Our capacity to make sense of events crashed in 2020. New research shows how we coped, embraced a DIY ethos to find perspective.

On March 26, 2020, the U.S. Securities and Exchange Commission (SEC) halted trading shares of Zoom Technologies. Volume in “ZOOM” transactions skyrocketed as did its valuation, increasing nearly seven-fold — from around $3 a share to more than $20 — in a month. The SEC’s statement said the company had no meaningful operations and had not reported financial results in five years. Somehow shares of a defunct company shot through the roof.

On the surface, this made no sense. Zoom’s growth was so extreme its market cap would eclipse the top six airlines combined. …

Beauty algorithms that mash fantasy with reality are a pervasive — and damaging — form of misinformation

In 1999 there was RateMyFace. The site allowed users to rate the attractiveness of photos submitted by others. In 2000, the idea took off with Hot or Not, which inspired social media sites like YouTube. Most famously, Mark Zuckerberg launched his spinoff and Facebook precursor, Facemash, for Harvard students in 2003. In 2007, BecauseImHot made the concept more toxic by deleting anyone with a rating below seven from the site. This all happened before algorithms infiltrated all aspects of our lives.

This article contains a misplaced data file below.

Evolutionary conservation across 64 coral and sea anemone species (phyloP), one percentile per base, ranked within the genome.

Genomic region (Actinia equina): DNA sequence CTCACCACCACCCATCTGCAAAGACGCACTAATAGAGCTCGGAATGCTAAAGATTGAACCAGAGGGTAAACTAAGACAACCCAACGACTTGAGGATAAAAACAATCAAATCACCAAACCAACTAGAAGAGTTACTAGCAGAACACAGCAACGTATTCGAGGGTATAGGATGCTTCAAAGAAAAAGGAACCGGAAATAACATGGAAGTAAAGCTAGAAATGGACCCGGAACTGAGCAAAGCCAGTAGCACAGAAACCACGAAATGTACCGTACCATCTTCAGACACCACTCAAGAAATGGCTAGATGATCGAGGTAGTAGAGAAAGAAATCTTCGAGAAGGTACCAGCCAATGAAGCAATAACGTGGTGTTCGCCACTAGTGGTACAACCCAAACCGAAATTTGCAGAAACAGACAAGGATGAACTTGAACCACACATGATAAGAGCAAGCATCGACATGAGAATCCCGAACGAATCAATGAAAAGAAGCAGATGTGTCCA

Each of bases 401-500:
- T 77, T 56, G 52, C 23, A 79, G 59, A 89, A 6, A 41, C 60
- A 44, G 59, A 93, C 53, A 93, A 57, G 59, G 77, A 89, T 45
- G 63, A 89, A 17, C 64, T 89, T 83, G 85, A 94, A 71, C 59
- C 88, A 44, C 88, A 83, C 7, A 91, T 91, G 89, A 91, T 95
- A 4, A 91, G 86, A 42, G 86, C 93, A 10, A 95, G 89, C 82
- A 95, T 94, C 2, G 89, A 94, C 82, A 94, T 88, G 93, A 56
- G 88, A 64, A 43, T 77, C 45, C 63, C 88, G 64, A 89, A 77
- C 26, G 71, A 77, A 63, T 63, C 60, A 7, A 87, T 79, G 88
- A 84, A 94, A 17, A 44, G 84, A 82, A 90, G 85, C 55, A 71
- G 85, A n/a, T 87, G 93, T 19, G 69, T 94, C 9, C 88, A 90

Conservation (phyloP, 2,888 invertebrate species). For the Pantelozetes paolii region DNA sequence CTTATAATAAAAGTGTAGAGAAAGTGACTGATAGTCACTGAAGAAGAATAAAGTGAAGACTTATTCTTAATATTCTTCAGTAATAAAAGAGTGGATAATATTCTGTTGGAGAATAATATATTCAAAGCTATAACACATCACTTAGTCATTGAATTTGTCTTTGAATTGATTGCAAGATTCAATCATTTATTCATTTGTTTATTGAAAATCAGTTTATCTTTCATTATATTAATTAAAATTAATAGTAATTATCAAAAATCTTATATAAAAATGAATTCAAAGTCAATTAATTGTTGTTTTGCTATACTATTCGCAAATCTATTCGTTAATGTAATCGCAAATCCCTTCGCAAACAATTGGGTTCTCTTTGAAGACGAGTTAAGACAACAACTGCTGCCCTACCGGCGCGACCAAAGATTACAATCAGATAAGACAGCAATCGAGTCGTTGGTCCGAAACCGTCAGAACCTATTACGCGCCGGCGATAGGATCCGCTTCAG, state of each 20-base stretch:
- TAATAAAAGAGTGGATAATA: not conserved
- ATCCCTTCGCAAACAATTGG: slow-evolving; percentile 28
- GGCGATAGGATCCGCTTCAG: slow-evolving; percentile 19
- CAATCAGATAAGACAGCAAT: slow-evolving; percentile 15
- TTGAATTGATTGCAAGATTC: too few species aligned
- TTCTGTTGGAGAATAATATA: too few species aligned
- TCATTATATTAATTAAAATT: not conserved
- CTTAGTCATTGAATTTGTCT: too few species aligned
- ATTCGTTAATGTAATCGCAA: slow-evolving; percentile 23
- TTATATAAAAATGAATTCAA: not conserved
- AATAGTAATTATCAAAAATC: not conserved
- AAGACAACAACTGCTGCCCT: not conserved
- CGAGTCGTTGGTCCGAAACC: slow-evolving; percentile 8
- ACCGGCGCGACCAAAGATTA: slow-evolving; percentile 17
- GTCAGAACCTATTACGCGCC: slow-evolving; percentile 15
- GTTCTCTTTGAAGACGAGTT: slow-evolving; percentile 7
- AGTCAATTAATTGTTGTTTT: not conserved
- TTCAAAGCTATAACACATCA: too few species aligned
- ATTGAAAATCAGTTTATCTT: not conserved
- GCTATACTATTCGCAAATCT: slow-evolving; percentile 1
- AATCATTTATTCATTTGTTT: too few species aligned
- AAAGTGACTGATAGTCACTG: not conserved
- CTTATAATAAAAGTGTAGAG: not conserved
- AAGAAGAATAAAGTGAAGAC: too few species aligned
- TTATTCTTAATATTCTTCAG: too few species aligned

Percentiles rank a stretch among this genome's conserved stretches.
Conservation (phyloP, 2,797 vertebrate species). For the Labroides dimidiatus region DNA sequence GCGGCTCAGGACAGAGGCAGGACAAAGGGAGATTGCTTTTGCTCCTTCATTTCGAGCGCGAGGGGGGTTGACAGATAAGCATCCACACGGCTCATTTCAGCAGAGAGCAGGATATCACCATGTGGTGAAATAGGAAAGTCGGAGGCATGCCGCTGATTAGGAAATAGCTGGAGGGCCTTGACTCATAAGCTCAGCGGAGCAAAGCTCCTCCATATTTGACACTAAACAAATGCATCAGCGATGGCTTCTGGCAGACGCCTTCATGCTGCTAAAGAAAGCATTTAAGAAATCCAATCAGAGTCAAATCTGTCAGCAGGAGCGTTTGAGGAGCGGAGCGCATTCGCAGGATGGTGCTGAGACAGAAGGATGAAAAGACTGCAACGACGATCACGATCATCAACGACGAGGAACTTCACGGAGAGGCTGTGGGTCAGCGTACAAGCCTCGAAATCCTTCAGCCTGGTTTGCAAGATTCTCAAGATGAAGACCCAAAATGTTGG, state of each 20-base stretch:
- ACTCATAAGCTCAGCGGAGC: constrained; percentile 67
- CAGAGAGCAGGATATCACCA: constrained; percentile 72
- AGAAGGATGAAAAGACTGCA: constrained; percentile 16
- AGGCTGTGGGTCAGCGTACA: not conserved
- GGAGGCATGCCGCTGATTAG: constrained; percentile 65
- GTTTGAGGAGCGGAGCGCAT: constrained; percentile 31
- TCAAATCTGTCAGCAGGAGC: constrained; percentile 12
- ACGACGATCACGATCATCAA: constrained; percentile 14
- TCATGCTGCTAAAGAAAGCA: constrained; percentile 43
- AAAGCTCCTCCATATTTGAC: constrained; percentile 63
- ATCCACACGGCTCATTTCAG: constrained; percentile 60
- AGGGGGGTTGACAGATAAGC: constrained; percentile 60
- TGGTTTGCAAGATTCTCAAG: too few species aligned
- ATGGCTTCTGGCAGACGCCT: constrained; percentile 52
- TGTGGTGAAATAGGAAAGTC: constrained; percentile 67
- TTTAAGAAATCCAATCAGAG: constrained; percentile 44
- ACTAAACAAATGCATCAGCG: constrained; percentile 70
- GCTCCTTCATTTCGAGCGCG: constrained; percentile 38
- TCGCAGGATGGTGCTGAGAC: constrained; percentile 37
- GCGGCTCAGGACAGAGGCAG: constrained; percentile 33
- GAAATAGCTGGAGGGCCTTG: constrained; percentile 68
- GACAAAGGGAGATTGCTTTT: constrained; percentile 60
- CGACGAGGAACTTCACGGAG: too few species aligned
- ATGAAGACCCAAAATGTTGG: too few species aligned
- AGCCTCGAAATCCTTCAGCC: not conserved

Appearance judgment is among those most engaging features on the most engaging apps. Instagram Explore pages determined which faces…

Imagine Zooming with a coworker and discussing confidential information, only to discover the person on the other end of the call is actually a bad actor using deepfake tech to impersonate your colleague.

A brighter hypothetical — imagine you need to quickly turn around content, so you generate high-quality photos or videos free of any privacy or copyright concerns at the click of a button.

One more. Imagine your boss calls you about transferring funds, but it’s really a scammer using deepfake tech to flawlessly imitate their voice.

In the case of all three examples, there’s a startup for that…

Integrating diverse expertise is necessary for business leaders to understand the risks, prepare for them.